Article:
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Description:Photographed in 2012 by U.S. Centers for Disease Control and Prevention (CDC) Veterinary Medical Officer, Ryan M. Wallace, D.V.M., M.P.H., this image depicts an elderly Vietnam woman watching over a young toddler who was interacting with three small dogs on the front porch area of their residence. The importance of this close human/canine interaction is that at the time, fewer than one in three dogs in rural, northern Vietnam were vaccinated for rabies. That year 20 people died of the disease. In 2014, government vaccination campaigns have since achieved 68% vaccination coverage in dogs, and so far there has only been one human death.
Rabies is a preventable viral disease of mammals most often transmitted through the bite of a rabid animal. The vast majority of rabies cases reported to the CDC each year occur in wild animals like raccoons, skunks, bats, and foxes.

The rabies virus infects the central nervous system, ultimately causing disease in the brain and death. The early symptoms of rabies in people are similar to that of many other illnesses, including fever, headache, and general weakness or discomfort. As the disease progresses, more specific symptoms appear and may include insomnia, anxiety, confusion, slight or partial paralysis, excitation, hallucinations, agitation, hypersalivation (increase in saliva), difficulty swallowing, and hydrophobia (fear of water). Death usually occurs within days of the onset of these symptoms.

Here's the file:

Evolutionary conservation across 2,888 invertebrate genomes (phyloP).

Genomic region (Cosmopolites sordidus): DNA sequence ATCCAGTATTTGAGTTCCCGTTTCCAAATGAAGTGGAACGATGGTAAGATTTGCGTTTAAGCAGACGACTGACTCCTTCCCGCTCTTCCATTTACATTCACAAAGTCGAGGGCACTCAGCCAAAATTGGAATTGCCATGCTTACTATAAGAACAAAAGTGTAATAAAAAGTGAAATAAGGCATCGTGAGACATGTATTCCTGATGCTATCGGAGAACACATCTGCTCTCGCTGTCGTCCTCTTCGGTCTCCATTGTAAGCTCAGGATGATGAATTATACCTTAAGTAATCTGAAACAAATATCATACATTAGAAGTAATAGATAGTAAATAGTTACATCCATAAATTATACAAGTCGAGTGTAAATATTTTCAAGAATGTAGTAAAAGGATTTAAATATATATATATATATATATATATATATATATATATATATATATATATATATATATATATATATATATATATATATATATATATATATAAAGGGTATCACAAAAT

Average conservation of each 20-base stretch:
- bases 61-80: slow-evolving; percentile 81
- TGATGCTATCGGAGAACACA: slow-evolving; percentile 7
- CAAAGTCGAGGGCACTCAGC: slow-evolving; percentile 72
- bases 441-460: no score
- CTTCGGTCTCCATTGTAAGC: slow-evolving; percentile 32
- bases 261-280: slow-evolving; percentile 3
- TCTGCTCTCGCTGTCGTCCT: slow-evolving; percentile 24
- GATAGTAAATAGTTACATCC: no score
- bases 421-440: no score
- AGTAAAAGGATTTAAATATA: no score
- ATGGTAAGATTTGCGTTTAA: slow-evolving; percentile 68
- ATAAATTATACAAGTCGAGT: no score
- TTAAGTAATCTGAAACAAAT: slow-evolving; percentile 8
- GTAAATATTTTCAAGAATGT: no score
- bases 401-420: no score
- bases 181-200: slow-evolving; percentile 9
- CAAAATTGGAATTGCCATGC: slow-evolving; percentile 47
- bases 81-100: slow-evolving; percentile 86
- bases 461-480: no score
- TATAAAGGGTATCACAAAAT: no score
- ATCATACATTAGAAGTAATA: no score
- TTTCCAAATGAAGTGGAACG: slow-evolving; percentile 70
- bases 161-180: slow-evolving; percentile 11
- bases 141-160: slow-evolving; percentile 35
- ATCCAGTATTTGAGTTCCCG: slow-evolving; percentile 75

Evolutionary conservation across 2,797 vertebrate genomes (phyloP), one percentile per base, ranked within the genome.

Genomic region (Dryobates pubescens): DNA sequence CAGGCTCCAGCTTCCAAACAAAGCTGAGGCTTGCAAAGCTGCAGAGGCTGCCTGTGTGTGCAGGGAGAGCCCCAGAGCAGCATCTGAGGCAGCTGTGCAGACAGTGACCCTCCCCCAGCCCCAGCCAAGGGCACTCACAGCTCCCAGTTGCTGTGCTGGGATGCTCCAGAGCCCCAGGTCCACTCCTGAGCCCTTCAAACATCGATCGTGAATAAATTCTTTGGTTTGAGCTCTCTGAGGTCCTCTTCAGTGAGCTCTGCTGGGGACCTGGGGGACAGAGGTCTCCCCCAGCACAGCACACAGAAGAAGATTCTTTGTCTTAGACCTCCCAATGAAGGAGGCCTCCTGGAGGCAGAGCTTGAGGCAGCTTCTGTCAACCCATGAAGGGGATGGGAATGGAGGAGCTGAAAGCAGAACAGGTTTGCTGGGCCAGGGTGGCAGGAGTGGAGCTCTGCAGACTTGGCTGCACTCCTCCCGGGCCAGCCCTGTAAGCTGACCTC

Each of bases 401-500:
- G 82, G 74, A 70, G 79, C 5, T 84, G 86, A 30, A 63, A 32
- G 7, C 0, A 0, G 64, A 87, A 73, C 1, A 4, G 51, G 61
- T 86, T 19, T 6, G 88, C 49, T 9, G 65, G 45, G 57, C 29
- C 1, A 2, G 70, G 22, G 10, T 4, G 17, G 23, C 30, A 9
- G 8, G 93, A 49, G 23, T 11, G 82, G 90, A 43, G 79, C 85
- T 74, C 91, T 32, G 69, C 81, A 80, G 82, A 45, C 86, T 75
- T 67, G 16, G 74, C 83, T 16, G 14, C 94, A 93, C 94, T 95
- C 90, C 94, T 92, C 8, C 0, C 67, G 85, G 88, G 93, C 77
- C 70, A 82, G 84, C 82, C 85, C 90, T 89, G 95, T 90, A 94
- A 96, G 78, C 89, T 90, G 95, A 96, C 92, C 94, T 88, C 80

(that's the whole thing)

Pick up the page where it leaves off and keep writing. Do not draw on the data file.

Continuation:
High Resolution: Click here for hi-resolution image (18.01 MB)
Content Providers(s):CDC/ Ryan M. Wallace, D.V.M., M.P.H.
Creation Date:2014
Photo Credit:Ryan M. Wallace, D.V.M., M.P.H.
Links:CDC - National Center for Emerging and Zoonotic Infectious Diseases (NCEZID); Division of High-Consequence Pathogens and Pathology (DHCPP); Rabies
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Copyright Restrictions:None - This image is in the public domain and thus free of any copyright restrictions. As a matter of courtesy we request that the content provider be credited and notified in any public or private usage of this image.